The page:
Bom Jardim – Brazil

Bom Jardim (great garden) does not live up to its name. It is in fact one of the many favellas in the city of Fortaleza, in north-east Brazil. 

Social and emotional as well as economic poverty have a stranglehold on the people here. To walk outside your front door after dark is asking for ‘trouble’. Mothers and children fear for their safety walking to and from the Compassion child development centre (CDC). Drug dealers operate openly on the streets and as we walk along a narrow alley, flanked on either side by our ‘minders’ from the CDC, a couple of guys crouched in the corner stare at us through glazed, blood-shot eyes – high on crack. Robberies and violence are the norm and living in fear is a way of life. Even the police do little to protect the innocent, assuming that everyone in this community is ‘bad’. Child prostitution is a problem here and teenagers, especially boys, receive acceptance and self-esteem from the drug lords who use them as traffickers.

On top of a crudely constructed brick wall, jagged pieces of broken glass glisten in the sunlight while the heavy iron gates below are opened, closed and padlocked again after each person enters or exits the centre. Security is important here. This is one of the few places in the community where the children can feel safe.

Joelma, a single mother in her mid-twenties, talks animatedly to us, her voice getting louder and her speech faster as she recounts the problems she faces in this community. She pauses now and then and glances over at her six-year-old son, Diogo, who sits quietly at a small desk mouthing out the words he is reading from a children’s book. Diogo is smart; he learned to read even before he started school.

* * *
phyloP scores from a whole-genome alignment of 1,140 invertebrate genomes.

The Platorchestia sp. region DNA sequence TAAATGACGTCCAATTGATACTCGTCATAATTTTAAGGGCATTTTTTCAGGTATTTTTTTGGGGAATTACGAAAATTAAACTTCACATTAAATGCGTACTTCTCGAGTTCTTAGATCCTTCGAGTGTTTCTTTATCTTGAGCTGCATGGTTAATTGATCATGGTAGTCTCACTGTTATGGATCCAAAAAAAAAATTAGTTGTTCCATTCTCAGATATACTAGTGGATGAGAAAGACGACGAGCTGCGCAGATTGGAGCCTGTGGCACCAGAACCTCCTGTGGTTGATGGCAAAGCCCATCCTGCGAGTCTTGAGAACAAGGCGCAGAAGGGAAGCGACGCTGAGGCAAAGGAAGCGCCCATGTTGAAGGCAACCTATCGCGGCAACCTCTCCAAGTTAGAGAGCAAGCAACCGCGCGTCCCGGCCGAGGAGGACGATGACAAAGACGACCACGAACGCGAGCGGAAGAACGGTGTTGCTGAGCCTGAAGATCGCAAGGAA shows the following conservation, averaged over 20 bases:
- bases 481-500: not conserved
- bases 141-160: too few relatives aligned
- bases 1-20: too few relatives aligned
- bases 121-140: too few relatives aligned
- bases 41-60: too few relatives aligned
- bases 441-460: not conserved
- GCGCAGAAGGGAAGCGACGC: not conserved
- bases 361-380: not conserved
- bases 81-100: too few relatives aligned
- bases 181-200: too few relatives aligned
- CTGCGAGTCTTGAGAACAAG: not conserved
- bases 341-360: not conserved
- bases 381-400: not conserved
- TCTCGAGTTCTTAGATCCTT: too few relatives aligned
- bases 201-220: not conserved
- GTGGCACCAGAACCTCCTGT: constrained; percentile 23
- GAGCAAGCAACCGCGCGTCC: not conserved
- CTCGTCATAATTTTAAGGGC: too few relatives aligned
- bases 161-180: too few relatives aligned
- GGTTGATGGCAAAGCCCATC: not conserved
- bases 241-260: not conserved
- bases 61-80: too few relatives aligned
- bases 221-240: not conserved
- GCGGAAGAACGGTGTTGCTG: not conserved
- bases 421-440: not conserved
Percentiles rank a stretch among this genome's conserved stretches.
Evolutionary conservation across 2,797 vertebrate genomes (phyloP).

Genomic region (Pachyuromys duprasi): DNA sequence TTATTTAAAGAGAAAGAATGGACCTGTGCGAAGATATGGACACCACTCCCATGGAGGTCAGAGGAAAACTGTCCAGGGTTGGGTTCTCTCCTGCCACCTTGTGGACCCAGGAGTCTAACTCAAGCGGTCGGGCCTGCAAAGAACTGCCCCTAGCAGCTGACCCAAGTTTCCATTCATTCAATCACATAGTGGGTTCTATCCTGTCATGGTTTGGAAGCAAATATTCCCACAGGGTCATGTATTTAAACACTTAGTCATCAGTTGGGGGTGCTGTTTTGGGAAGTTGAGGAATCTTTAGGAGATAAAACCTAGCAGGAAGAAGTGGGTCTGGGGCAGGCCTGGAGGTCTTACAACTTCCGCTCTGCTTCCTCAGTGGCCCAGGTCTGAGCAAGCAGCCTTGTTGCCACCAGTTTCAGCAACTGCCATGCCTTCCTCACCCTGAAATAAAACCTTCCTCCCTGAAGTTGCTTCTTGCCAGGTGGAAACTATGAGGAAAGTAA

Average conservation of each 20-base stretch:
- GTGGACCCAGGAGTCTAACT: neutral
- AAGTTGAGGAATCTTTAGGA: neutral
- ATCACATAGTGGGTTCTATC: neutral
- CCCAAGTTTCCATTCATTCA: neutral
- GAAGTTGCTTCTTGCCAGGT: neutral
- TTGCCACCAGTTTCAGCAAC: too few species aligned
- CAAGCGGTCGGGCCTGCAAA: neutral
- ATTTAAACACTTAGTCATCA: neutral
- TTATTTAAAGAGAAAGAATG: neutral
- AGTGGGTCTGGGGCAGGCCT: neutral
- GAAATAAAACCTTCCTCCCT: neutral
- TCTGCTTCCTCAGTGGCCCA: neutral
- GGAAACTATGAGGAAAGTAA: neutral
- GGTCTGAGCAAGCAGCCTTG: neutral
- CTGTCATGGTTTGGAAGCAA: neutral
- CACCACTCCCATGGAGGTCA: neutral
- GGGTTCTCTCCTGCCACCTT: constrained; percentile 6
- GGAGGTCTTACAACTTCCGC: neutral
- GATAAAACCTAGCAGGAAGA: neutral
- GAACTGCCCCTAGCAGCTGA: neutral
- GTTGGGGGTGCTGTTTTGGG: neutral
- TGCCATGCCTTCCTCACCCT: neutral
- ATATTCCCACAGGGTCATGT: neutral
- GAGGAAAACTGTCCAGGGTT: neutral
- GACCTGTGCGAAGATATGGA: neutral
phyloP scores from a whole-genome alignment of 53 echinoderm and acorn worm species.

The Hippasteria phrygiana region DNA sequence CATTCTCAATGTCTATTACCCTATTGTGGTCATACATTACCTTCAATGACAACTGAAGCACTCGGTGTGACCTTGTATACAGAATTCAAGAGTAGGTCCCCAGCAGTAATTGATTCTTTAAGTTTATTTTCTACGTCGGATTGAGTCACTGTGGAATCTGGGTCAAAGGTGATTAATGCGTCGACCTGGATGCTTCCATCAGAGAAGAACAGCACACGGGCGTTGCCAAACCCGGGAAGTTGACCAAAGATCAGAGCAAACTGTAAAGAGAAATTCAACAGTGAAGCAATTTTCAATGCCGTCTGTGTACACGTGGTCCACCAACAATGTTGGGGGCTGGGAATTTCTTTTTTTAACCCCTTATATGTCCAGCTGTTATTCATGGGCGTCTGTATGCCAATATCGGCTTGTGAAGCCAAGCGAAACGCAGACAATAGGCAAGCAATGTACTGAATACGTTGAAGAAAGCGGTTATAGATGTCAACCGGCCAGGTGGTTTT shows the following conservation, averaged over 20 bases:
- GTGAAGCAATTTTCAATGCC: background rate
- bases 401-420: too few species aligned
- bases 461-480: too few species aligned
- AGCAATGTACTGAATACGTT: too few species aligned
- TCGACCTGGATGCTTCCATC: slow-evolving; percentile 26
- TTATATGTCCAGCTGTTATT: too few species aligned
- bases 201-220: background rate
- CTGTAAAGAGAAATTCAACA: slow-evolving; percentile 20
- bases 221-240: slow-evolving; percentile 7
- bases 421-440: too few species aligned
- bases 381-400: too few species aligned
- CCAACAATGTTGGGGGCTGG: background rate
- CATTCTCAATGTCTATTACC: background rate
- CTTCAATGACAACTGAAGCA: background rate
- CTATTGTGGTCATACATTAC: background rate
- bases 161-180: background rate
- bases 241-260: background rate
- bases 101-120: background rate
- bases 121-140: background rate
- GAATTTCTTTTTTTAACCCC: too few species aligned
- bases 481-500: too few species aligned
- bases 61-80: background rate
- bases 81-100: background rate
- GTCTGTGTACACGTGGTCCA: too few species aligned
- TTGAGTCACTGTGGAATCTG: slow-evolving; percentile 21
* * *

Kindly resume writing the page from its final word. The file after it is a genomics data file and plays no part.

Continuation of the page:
“I am divorced and so now I only have Diogo,” says Joelma. “I devote all my time to him. I don’t want him to end up like most of the teenagers here who are on drugs and who commit violent crimes. The young people here terrorise the community.”

Public education is stretched to the limit and many children here are lucky to complete the 5th grade. Vocational training is desperately needed for the young people in this community and there are very few opportunities available.

Compassion, alongside some other organisations, is here in this community trying to make a difference and provide hope for the future. But resources and funds are limited. With the deepening economic crisis and the fall in the value of the local currency many families face an even bleaker future.

I watch Joelma and Diogo walk through the heavy gates onto the street outside. The gates are closed and locked behind them. I wonder what their future looks like here in this community. Because Diogo is sponsored he will have more opportunities than most of the other children here. He has a mother who loves him and who also loves the Lord – Joelma recently became a Christian. But the situation is still tough and the future uncertain. The children and families in these favellas need our support and our prayers.

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